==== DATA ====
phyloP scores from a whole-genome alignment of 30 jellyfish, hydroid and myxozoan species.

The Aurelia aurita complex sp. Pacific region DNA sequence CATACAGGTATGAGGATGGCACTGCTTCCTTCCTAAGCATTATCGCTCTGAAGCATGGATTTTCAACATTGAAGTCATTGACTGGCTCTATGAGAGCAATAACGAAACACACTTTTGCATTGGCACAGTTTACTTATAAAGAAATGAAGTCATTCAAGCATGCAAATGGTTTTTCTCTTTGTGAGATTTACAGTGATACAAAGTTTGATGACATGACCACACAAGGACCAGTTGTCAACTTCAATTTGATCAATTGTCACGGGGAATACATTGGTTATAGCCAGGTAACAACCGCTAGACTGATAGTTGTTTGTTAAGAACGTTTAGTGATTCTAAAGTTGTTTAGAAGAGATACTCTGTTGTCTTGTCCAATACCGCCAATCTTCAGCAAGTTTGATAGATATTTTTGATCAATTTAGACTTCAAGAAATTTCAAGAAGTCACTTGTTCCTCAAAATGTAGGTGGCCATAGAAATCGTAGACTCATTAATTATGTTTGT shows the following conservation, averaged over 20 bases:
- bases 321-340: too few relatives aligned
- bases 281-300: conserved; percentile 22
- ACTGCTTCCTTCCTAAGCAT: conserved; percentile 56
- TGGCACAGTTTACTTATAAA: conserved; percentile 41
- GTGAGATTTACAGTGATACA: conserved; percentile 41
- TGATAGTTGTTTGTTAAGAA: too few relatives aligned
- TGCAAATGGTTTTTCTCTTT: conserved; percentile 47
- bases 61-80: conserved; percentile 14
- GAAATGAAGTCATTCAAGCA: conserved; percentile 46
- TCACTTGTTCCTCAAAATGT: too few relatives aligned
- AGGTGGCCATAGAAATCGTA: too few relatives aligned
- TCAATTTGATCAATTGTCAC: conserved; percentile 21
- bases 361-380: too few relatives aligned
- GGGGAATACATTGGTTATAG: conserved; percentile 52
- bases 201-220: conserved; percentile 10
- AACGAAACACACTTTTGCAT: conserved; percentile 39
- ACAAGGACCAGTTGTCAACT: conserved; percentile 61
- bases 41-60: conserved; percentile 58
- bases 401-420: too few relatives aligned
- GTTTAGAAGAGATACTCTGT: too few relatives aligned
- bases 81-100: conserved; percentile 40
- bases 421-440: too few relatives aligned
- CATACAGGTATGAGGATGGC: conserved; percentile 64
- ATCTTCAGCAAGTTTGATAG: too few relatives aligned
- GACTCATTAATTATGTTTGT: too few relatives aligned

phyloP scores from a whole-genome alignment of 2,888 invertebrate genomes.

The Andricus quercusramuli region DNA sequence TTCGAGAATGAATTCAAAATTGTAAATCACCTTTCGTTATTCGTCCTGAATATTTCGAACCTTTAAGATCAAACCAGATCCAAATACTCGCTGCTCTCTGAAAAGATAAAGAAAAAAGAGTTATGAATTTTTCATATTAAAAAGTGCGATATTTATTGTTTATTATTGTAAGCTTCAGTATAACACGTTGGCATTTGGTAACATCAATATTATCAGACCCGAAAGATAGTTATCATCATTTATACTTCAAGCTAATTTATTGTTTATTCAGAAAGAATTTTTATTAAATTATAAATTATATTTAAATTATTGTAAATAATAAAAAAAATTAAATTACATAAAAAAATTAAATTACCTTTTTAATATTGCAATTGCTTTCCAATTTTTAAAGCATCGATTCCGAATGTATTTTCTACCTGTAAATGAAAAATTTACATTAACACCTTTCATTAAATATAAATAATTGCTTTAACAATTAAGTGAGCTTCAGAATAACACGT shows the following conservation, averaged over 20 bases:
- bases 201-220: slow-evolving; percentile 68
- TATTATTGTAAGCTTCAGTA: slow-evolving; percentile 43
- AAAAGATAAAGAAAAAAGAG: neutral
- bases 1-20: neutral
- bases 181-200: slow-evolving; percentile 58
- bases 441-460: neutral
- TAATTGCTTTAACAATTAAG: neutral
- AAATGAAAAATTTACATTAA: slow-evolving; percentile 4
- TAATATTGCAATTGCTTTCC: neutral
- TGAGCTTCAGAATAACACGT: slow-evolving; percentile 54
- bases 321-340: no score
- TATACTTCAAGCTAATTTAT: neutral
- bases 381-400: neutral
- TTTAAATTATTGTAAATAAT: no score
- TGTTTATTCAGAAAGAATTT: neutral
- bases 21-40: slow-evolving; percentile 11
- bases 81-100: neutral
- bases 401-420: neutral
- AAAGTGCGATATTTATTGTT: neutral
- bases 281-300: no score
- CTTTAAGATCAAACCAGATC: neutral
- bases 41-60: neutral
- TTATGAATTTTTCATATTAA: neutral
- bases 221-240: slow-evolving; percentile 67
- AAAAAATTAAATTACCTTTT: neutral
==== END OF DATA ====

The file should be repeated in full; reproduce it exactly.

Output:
phyloP scores from a whole-genome alignment of 30 jellyfish, hydroid and myxozoan species.

The Aurelia aurita complex sp. Pacific region DNA sequence CATACAGGTATGAGGATGGCACTGCTTCCTTCCTAAGCATTATCGCTCTGAAGCATGGATTTTCAACATTGAAGTCATTGACTGGCTCTATGAGAGCAATAACGAAACACACTTTTGCATTGGCACAGTTTACTTATAAAGAAATGAAGTCATTCAAGCATGCAAATGGTTTTTCTCTTTGTGAGATTTACAGTGATACAAAGTTTGATGACATGACCACACAAGGACCAGTTGTCAACTTCAATTTGATCAATTGTCACGGGGAATACATTGGTTATAGCCAGGTAACAACCGCTAGACTGATAGTTGTTTGTTAAGAACGTTTAGTGATTCTAAAGTTGTTTAGAAGAGATACTCTGTTGTCTTGTCCAATACCGCCAATCTTCAGCAAGTTTGATAGATATTTTTGATCAATTTAGACTTCAAGAAATTTCAAGAAGTCACTTGTTCCTCAAAATGTAGGTGGCCATAGAAATCGTAGACTCATTAATTATGTTTGT shows the following conservation, averaged over 20 bases:
- bases 321-340: too few relatives aligned
- bases 281-300: conserved; percentile 22
- ACTGCTTCCTTCCTAAGCAT: conserved; percentile 56
- TGGCACAGTTTACTTATAAA: conserved; percentile 41
- GTGAGATTTACAGTGATACA: conserved; percentile 41
- TGATAGTTGTTTGTTAAGAA: too few relatives aligned
- TGCAAATGGTTTTTCTCTTT: conserved; percentile 47
- bases 61-80: conserved; percentile 14
- GAAATGAAGTCATTCAAGCA: conserved; percentile 46
- TCACTTGTTCCTCAAAATGT: too few relatives aligned
- AGGTGGCCATAGAAATCGTA: too few relatives aligned
- TCAATTTGATCAATTGTCAC: conserved; percentile 21
- bases 361-380: too few relatives aligned
- GGGGAATACATTGGTTATAG: conserved; percentile 52
- bases 201-220: conserved; percentile 10
- AACGAAACACACTTTTGCAT: conserved; percentile 39
- ACAAGGACCAGTTGTCAACT: conserved; percentile 61
- bases 41-60: conserved; percentile 58
- bases 401-420: too few relatives aligned
- GTTTAGAAGAGATACTCTGT: too few relatives aligned
- bases 81-100: conserved; percentile 40
- bases 421-440: too few relatives aligned
- CATACAGGTATGAGGATGGC: conserved; percentile 64
- ATCTTCAGCAAGTTTGATAG: too few relatives aligned
- GACTCATTAATTATGTTTGT: too few relatives aligned

phyloP scores from a whole-genome alignment of 2,888 invertebrate genomes.

The Andricus quercusramuli region DNA sequence TTCGAGAATGAATTCAAAATTGTAAATCACCTTTCGTTATTCGTCCTGAATATTTCGAACCTTTAAGATCAAACCAGATCCAAATACTCGCTGCTCTCTGAAAAGATAAAGAAAAAAGAGTTATGAATTTTTCATATTAAAAAGTGCGATATTTATTGTTTATTATTGTAAGCTTCAGTATAACACGTTGGCATTTGGTAACATCAATATTATCAGACCCGAAAGATAGTTATCATCATTTATACTTCAAGCTAATTTATTGTTTATTCAGAAAGAATTTTTATTAAATTATAAATTATATTTAAATTATTGTAAATAATAAAAAAAATTAAATTACATAAAAAAATTAAATTACCTTTTTAATATTGCAATTGCTTTCCAATTTTTAAAGCATCGATTCCGAATGTATTTTCTACCTGTAAATGAAAAATTTACATTAACACCTTTCATTAAATATAAATAATTGCTTTAACAATTAAGTGAGCTTCAGAATAACACGT shows the following conservation, averaged over 20 bases:
- bases 201-220: slow-evolving; percentile 68
- TATTATTGTAAGCTTCAGTA: slow-evolving; percentile 43
- AAAAGATAAAGAAAAAAGAG: neutral
- bases 1-20: neutral
- bases 181-200: slow-evolving; percentile 58
- bases 441-460: neutral
- TAATTGCTTTAACAATTAAG: neutral
- AAATGAAAAATTTACATTAA: slow-evolving; percentile 4
- TAATATTGCAATTGCTTTCC: neutral
- TGAGCTTCAGAATAACACGT: slow-evolving; percentile 54
- bases 321-340: no score
- TATACTTCAAGCTAATTTAT: neutral
- bases 381-400: neutral
- TTTAAATTATTGTAAATAAT: no score
- TGTTTATTCAGAAAGAATTT: neutral
- bases 21-40: slow-evolving; percentile 11
- bases 81-100: neutral
- bases 401-420: neutral
- AAAGTGCGATATTTATTGTT: neutral
- bases 281-300: no score
- CTTTAAGATCAAACCAGATC: neutral
- bases 41-60: neutral
- TTATGAATTTTTCATATTAA: neutral
- bases 221-240: slow-evolving; percentile 67
- AAAAAATTAAATTACCTTTT: neutral